Baseball is back. This weekend marks the beginning of play in NCAA's Division I*. which means it's time to take a quick dive into college baseball.
* - Other divisions started even earlier: Division III Bethesda Christian beat Occidental 8-6 on January 30 to kick off the college baseball season.
Last year, I introduced my open-source college baseball database (which I've recently updated), and showed a few example applications. I looked at win probabilities, how the new flatter seams helped increase offense, the stolen base breakeven point, and the value of bunting (honest).
But this time, I want to use someone else's data. Chris Long (now with the Detroit Tigers) has his own collection of useful college baseball tools on his GitHub. Let's use them to generate a season preview.
Predicting 2016 Records
The database includes game results and season win totals dating back to 1997. We can use these to build the simplest possible preseason predictor: a linear regression based off a team's winning percentage over the last few seasons. Rany Jazayerli famously did this with MLB data back in 2003 for Baseball Prospectus.
We replicated that analysis, taking only those seasons where a team was in Division I for the three previous seasons. That gave us 4,220 team seasons to work with, and the results were pretty similar to Rany's.
Y = .1153 + (.4396 * X1) + (.1944 * X2) + (.1329 * X3)
Here, Y is the predicted winning percentage this season, X1 was the winning percentage last season, X2 was the winning percentage two years ago, and X3 was the winning percentage three years ago. Comparing the predicted winning percentages to the actual winning percentages over our test database gives us promising results.
The best-fit line through these points is y = x, and the R2 of this line is .459. That means that an increase of one percentage point in the predicted record corresponds to a one-point increase in their actual record. The R2 tells us that just looking at the last three year's records explains almost half of the variation in year-to-year performance. This is slightly higher than MLB (Rany's best-fit line had an R2 of .402), but college baseball has less parity than its professional counterpart.
All this gives us an easy way to predict hundreds of team winning percentages. The Tableau data visual below gives predictions for all teams in D1, D2, and D3 with at least three seasons under their belt. The green dots correspond to their previous seasons' records, and the blue star to this year's projected record. You can use the search bar on the right to find your favorite team, and the check boxes to look up a specific conference.
Draft Prospect Similarity Scores
But maybe you don't have a team. Maybe you're into college baseball, but only for the MLB draft prospects. Luckily, there's an analytical tool for you too.
The Mahalanobis distance has the coolest name of all distance formulas, but also is useful to measure the distance between two vectors drawn from a particular distribution with a certain covariance matrix. This covariance matrix isn't present in the typical distance formula you learned in geometry, but is needed here because statistics like isolated power and walk rate aren't necessarily independent -- that is, when one increases, the other usually does too. Getting deeper into the math would not make for very engaging reading, so I'm going to skip it.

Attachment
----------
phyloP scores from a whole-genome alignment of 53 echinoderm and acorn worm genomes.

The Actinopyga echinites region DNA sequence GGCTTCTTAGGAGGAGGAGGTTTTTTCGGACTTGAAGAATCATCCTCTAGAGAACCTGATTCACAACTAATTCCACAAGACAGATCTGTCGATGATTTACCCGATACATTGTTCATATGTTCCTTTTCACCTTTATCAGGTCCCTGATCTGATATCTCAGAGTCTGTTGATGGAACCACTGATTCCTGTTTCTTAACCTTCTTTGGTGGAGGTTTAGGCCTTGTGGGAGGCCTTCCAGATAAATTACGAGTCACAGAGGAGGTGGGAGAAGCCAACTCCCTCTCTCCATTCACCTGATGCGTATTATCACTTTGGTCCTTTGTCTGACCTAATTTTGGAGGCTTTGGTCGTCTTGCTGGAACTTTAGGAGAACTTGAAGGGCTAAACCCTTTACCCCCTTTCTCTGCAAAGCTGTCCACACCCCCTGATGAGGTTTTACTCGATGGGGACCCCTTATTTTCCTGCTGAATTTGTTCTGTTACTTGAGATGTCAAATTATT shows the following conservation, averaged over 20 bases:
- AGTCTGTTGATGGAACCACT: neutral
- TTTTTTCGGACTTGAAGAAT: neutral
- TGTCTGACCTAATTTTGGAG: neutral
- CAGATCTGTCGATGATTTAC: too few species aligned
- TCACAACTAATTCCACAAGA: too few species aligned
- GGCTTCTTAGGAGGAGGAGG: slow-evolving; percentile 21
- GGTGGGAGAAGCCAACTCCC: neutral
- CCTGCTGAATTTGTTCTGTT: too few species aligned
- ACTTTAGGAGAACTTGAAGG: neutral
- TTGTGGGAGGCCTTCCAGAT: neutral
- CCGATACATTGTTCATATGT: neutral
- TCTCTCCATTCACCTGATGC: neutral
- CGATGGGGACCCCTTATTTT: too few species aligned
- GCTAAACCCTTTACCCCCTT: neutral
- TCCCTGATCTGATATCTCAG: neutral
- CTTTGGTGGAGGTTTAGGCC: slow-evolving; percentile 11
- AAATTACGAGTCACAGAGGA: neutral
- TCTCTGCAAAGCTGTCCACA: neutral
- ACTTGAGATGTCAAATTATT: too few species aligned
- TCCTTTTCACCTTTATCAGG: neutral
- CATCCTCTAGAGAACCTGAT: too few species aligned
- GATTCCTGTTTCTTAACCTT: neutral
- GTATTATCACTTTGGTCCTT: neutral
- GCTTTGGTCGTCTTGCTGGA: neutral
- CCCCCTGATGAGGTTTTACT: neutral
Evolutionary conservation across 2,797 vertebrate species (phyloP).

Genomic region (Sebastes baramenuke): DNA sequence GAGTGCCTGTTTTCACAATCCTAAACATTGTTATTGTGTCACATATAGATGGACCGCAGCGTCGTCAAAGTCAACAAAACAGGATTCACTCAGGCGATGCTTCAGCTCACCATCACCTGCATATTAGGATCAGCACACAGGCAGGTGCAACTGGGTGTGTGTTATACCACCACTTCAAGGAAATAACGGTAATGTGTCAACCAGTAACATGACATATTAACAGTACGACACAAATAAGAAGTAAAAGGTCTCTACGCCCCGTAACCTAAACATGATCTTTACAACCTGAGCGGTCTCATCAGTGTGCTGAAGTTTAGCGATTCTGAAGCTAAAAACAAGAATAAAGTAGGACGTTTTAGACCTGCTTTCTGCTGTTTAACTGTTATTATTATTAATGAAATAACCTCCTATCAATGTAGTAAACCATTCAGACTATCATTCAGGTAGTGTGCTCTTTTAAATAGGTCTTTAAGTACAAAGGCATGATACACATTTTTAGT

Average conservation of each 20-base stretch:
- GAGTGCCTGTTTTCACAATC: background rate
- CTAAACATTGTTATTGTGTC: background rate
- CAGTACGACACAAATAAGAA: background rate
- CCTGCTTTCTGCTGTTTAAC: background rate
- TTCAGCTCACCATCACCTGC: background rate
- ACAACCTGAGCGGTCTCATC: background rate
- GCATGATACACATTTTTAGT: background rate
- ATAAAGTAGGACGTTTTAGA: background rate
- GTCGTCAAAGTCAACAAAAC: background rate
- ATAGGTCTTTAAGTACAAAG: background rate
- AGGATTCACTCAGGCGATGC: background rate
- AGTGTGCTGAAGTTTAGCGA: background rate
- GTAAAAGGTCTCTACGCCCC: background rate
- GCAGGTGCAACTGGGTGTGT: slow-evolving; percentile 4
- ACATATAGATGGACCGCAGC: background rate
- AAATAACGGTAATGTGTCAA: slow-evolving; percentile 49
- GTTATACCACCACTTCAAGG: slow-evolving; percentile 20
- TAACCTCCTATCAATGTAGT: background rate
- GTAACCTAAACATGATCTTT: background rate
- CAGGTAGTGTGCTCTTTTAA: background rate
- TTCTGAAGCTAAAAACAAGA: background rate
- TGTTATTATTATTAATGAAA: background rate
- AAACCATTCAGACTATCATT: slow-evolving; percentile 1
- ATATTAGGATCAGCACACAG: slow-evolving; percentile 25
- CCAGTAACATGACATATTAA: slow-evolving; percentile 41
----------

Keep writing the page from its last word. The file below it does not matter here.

But say you have a bunch of college hitters, and you want to find comparable players. You would take a few statistics you thought were important and compute the covariance matrix between these statistics. Then, take the stats of the two players you wanted to compare, plug it into the Mahalanobis distance formula, and you get a single number that tells you how similar the two players are.
Chris's code uses walk rate, strikeout rate, isolated power, and BABIP as features for both hitters and pitchers, and adds innings pitched to pitchers. An adjustment is made for strength of schedule, and all statistics are given equal weight. For each player season between 2002 and 2015, the code returns the 20 most similar seasons.
I looked up the top 10 prospects on Baseball America's preseason top 100 draft prospect list*. The table below includes the MLB player in our database whose season best matched the prospect's 2015 season, as well as the Mahalanobis distance value (lower numbers mean more similar) and their rank on D1Baseball's top 300 preseason draft prospect list.
|A.J. Puk||LHP||Florida||1||1||David Price '05||.0671|
|Alec Hansen||RHP||Oklahoma||2||2||David Purcey '02||.0466|
|Corey Ray||OF||Louisville||3||6||Ike Davis '06||.1911|
|Buddy Reed||OF||Florida||4||3||Steven Tolleson '04||.0902|
|Nick Senzel||3B||Tennessee||5||7||Andy Parrino '06||.1255|
|Kyle Funkhouser||RHP||Louisville||6||12||Elih Villanueva '08||.0576|
|Connor Jones||RHP||Virginia||7||4||Michael Stutes '07||.0037|
|Kyle Lewis||OF||Mercer||8||5||Chris Dominguez '08||.3330|
* - The ninth and tenth prospects, Oregon's Matt Krook and Georgia's Robert Tyler, spent 2015 recovering from Tommy John surgery and forearm strain, respectively.
You might think this analysis is pretty basic, and you'd be right. What I've shown is just the beginning of the types of things of what you can do with these data. But the good news is both the data and the tools to use is are freely available: Chris's similarity score code requires R and PostgreSQL. If you have the time and the #want, it's a wide open field for sabermetric exploration.
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Bryan Cole is a featured writer for Beyond the Box Score and still a Tulane Green Wave fan, which explains the dark green and light blue color combination. You can follow him on Twitter at @Doctor_Bryan.